We evaluated the imaging abnormalities of the brain observed during and after treatment of acute childhood lymphoblastic leukemia. The study group consisted of 30 patients (male : female=19 : 11 ; mean age, 64 months) with acute childhood lymphoblastic leukemia during the previous ten-year period who had undergone prophylaxis of the central nervous system. Irrespective of the CNS symptoms, base-line study of the brain involving CT and follow-up CT or MRI was undertaken more than once. We retrospectively evaluated the imaging findings, methods of treatment, associated CNS symptoms, and the interval between diagnosis and the time at which brain abnormalities were revealed by imaging studies. In 15 (50% ; male : female=9 : 6 ; mean age, 77 months) of 30 patients, brain abnormalities that included brain atrophy (n=9), cerebral infarctions (n=4), intracranial hemorrhage (n=1), mineralizing microangiopathy (n=2), and periventricular leukomalacia (n=3) were seen on follow-up CT or MR images. In four of nine patients with brain atrophy, imaging abnormalities such as periventricular leukomalacia (n=2), infarction (n=1) and microangiopathy (n=1) were demonstrated. Fourteen of the 15 patients underwent similar treatment ; the one excluded had leukemic cells in the CSF. Six patients had CNS symptoms. In the 15 patients with abnormal brain imaging findings, the interval between diagnosis and the demonstration of brain abnormalities was between one month and four years. After the cessation of treatment, imaging abnormalities remained in all patients except one with brain atrophy. Various imaging abnormalities of the brain may be seen during and after the treatment of acute childhood lymphoblastic leukemia and persist for a long time. In children with this condition, the assessment of brain abnormalities requires follow-up study of the brain.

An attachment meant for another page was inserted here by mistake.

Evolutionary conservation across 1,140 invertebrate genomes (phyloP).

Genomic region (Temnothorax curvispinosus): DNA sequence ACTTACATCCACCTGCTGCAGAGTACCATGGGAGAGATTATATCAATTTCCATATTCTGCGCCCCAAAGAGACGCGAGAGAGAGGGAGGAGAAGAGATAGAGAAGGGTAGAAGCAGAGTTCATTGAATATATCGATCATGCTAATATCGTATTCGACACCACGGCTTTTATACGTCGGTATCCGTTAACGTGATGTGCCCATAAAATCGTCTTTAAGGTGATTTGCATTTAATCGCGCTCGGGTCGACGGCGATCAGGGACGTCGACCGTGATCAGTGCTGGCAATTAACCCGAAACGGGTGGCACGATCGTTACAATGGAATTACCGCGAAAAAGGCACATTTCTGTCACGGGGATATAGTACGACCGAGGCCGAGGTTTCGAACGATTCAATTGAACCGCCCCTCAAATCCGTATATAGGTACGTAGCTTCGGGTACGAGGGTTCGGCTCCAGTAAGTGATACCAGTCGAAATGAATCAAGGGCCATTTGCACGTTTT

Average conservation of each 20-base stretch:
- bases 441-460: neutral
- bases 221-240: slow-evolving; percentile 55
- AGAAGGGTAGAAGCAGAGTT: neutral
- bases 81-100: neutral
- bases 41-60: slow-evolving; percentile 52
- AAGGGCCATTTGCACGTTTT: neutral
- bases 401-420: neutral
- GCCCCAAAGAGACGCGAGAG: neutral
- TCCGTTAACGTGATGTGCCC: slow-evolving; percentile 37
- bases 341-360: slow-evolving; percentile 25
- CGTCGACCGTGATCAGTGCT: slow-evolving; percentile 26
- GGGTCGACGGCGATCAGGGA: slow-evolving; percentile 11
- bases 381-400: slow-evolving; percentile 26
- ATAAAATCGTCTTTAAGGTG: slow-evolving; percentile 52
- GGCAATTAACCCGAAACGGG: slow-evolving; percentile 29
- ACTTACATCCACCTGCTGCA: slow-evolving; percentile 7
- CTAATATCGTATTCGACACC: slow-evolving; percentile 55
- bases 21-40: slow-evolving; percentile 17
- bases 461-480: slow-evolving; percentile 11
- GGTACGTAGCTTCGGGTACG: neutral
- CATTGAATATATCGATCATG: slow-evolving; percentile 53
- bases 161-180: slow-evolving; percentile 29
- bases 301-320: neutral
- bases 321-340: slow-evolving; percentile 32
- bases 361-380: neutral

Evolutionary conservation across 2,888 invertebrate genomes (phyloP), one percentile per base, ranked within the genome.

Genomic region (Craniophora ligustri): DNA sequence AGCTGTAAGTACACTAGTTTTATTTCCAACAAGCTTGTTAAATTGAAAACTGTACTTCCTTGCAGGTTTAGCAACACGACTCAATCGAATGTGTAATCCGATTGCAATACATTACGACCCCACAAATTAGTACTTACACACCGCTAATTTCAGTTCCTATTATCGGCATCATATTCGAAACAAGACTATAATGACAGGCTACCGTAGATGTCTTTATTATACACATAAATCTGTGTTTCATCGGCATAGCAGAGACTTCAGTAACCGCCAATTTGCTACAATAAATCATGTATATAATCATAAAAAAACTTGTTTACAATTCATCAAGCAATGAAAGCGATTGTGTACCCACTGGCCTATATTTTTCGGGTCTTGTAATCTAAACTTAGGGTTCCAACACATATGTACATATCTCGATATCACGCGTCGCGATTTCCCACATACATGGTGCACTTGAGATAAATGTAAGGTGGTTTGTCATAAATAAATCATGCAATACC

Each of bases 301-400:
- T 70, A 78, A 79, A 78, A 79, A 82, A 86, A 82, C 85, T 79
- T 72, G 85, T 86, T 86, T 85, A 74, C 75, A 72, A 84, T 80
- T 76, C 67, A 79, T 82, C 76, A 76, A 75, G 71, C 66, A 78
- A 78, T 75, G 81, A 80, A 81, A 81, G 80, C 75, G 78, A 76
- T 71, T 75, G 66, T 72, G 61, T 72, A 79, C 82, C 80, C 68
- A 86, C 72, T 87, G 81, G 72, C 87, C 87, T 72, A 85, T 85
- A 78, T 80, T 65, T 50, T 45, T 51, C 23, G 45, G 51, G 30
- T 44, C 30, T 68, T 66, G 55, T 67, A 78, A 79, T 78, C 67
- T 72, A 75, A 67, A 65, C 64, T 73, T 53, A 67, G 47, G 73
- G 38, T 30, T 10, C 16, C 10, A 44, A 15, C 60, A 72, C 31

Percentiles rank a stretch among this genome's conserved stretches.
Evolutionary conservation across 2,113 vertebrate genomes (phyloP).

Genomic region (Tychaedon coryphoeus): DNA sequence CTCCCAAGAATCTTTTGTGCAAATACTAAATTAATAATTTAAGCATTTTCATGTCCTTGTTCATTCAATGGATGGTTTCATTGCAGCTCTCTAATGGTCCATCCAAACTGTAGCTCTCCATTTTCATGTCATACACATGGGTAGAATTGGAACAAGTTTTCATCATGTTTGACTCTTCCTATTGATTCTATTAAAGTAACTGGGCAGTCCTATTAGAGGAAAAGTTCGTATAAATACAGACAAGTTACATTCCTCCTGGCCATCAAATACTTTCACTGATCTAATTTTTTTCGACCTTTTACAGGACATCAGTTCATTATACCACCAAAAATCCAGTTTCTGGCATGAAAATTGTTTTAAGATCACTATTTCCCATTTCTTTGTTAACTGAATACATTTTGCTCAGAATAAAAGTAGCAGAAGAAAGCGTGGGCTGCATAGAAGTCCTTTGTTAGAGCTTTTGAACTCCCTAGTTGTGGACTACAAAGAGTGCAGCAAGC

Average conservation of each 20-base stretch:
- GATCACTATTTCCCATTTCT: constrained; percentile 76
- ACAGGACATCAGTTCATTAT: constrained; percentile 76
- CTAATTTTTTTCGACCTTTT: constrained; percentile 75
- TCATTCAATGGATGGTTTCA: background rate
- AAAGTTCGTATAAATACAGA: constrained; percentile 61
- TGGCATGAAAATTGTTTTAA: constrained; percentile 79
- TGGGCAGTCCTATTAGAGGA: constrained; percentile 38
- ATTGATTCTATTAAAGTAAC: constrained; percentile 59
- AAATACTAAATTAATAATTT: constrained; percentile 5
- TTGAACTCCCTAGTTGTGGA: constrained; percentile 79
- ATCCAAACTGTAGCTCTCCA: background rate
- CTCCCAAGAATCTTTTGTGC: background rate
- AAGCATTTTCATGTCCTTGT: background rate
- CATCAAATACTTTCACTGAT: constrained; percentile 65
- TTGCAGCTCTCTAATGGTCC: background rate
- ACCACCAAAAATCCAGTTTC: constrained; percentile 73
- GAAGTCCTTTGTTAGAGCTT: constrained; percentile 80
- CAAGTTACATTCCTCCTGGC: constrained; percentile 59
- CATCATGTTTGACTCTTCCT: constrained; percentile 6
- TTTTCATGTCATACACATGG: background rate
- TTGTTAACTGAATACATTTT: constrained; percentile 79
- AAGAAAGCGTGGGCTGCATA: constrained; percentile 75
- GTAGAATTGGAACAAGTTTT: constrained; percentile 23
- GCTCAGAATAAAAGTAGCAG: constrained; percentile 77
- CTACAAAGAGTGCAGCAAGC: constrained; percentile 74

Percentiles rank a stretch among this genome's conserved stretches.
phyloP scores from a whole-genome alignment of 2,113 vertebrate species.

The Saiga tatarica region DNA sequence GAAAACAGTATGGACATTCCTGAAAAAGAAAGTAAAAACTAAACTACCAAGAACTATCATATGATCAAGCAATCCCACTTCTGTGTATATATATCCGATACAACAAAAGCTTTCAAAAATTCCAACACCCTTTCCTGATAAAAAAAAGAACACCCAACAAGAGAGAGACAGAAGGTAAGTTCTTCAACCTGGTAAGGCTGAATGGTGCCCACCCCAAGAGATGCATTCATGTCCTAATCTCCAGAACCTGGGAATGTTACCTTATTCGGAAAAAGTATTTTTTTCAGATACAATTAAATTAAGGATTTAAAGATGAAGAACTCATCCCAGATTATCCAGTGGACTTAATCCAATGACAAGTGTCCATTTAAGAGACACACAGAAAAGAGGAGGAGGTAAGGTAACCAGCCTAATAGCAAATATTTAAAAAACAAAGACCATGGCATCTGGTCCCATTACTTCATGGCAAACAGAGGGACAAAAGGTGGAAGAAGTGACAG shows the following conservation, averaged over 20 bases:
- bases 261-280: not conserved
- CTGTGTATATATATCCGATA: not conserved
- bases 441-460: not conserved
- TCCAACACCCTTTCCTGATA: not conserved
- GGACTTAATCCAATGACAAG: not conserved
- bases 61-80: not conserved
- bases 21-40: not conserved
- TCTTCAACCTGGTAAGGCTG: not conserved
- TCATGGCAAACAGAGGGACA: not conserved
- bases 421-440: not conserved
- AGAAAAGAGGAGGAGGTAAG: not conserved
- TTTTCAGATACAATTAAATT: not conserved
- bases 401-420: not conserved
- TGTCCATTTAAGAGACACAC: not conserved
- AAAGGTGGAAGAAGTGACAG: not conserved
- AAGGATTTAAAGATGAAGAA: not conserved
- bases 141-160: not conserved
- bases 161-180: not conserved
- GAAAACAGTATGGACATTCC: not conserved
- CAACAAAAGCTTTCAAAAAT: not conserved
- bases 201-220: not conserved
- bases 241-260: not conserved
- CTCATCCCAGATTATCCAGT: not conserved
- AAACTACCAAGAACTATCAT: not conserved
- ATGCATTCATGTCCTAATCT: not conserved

2. Cholinergic Machinery as Relevant Target in Acute Lymphoblastic T Leukemia

    Directory of Open Access Journals (Sweden)

    Oxana Dobrovinskaya

    2016-08-01